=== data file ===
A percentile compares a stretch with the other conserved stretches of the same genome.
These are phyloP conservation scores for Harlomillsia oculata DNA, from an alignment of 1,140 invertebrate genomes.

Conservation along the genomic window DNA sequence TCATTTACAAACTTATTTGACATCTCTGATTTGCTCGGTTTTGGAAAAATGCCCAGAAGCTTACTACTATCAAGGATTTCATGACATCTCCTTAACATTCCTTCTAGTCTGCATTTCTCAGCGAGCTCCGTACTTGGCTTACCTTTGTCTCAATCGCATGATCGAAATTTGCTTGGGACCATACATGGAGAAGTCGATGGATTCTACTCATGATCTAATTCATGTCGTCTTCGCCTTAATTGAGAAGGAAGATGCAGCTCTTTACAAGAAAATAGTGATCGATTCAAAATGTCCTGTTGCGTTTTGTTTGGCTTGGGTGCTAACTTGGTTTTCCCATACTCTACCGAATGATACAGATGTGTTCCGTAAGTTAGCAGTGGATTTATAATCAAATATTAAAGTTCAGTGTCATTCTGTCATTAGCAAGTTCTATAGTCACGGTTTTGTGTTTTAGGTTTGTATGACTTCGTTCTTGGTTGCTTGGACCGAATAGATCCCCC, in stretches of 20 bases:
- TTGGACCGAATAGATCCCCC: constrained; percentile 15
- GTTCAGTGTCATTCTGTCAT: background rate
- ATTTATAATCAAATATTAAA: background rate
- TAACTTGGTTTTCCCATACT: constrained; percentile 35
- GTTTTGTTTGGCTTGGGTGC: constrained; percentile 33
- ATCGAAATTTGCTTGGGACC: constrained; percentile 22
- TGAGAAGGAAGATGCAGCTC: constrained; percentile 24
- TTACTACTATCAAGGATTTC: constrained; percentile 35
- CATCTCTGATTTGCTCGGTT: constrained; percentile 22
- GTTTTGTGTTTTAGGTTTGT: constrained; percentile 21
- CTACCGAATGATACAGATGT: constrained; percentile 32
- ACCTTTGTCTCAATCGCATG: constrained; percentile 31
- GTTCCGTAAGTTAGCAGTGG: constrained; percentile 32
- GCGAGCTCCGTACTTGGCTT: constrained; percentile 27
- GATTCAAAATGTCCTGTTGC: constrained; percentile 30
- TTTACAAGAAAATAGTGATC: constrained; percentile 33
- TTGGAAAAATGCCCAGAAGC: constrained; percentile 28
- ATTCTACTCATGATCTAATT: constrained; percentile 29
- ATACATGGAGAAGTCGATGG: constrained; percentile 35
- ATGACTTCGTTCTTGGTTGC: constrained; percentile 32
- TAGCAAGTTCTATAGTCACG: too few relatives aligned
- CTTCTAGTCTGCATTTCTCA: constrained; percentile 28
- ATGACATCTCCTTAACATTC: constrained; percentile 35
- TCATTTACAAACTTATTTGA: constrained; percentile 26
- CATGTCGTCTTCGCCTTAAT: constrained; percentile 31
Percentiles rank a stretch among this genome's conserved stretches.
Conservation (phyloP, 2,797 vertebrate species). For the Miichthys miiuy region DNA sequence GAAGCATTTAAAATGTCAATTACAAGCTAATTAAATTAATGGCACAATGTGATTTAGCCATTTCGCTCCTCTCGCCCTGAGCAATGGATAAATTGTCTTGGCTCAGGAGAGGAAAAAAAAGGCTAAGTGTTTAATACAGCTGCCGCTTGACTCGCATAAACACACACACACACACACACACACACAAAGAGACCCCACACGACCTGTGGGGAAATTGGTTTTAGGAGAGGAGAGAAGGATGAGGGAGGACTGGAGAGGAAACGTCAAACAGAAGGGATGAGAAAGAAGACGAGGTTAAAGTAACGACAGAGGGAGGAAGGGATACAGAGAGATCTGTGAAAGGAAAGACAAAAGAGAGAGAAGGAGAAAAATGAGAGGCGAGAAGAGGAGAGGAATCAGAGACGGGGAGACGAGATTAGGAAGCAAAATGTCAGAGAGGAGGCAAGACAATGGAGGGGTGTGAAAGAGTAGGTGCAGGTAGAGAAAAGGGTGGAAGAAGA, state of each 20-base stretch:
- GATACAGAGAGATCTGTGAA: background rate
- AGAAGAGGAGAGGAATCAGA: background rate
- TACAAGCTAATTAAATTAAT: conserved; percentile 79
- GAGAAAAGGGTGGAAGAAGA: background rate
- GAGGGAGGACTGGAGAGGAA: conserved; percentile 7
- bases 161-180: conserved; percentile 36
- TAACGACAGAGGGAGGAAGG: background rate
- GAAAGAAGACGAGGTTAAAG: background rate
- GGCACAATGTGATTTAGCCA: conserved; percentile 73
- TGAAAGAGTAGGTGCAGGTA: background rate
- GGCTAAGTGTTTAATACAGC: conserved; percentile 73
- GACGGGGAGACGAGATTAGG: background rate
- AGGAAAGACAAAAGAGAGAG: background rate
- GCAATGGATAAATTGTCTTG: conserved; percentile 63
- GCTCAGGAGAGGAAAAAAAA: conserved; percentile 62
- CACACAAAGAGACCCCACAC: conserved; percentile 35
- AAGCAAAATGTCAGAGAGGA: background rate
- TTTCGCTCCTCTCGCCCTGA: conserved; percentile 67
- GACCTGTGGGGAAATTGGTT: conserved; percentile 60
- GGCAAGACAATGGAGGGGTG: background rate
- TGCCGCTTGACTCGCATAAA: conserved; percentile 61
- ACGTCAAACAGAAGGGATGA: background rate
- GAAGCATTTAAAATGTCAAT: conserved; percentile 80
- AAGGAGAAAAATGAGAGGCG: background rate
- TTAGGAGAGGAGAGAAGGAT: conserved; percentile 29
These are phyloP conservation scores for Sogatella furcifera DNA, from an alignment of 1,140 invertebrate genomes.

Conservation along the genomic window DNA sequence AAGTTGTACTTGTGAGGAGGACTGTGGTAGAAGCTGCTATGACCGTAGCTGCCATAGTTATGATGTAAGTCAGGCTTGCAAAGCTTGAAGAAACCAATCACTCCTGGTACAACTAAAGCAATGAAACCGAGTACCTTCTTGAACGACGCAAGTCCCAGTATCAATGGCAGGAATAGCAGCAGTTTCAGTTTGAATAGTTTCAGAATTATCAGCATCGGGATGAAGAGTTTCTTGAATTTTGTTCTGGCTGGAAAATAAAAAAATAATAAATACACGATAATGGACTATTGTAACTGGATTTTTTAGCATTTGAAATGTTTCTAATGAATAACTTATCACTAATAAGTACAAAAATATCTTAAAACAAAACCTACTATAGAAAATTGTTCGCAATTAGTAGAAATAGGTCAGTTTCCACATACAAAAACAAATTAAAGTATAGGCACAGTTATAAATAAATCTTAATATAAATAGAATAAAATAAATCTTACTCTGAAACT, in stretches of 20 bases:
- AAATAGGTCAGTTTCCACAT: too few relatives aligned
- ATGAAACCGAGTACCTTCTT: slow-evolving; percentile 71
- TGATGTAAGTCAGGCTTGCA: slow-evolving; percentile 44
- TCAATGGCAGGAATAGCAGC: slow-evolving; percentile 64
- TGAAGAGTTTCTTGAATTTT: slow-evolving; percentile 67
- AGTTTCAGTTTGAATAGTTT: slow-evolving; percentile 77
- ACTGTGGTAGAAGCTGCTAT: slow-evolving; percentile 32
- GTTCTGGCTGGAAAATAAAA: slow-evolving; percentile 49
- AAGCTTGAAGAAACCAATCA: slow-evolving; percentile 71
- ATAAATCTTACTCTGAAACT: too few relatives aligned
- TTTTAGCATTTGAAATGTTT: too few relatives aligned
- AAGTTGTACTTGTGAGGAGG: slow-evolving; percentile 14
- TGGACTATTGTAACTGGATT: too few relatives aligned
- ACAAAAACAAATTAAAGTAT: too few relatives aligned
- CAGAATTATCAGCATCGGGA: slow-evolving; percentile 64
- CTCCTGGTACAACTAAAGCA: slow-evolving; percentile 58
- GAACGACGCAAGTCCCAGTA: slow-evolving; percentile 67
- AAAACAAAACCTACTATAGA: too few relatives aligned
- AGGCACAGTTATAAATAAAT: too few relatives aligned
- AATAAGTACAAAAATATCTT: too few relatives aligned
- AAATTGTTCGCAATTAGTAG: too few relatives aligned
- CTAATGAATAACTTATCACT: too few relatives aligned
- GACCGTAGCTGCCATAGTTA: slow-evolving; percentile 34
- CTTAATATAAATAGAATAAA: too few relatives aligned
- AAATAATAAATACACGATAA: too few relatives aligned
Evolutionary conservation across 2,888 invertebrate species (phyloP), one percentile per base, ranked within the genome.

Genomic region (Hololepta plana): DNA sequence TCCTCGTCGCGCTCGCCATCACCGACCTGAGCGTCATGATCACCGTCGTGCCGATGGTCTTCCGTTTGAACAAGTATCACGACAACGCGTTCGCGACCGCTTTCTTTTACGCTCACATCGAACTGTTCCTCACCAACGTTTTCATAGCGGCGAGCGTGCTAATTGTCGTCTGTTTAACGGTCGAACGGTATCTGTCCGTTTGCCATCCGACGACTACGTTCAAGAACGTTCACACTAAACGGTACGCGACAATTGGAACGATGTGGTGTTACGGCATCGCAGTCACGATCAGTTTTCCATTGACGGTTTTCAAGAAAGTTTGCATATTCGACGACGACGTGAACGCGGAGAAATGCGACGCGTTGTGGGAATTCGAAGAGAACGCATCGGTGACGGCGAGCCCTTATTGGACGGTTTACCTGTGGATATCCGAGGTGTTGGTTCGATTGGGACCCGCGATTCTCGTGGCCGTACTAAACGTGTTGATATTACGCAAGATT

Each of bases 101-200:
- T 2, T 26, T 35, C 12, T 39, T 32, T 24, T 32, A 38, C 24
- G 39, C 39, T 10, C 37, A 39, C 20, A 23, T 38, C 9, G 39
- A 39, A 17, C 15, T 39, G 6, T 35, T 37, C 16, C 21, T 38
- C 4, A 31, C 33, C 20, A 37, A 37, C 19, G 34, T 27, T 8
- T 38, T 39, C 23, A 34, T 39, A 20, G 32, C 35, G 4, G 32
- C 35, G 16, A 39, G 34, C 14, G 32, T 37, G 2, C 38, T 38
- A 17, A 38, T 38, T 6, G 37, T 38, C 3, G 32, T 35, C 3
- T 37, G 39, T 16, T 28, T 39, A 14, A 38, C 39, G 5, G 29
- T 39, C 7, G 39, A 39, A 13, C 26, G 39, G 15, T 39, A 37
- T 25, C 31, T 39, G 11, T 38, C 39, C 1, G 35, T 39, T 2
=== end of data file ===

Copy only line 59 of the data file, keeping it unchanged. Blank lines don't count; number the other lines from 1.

- ATGAAACCGAGTACCTTCTT: slow-evolving; percentile 71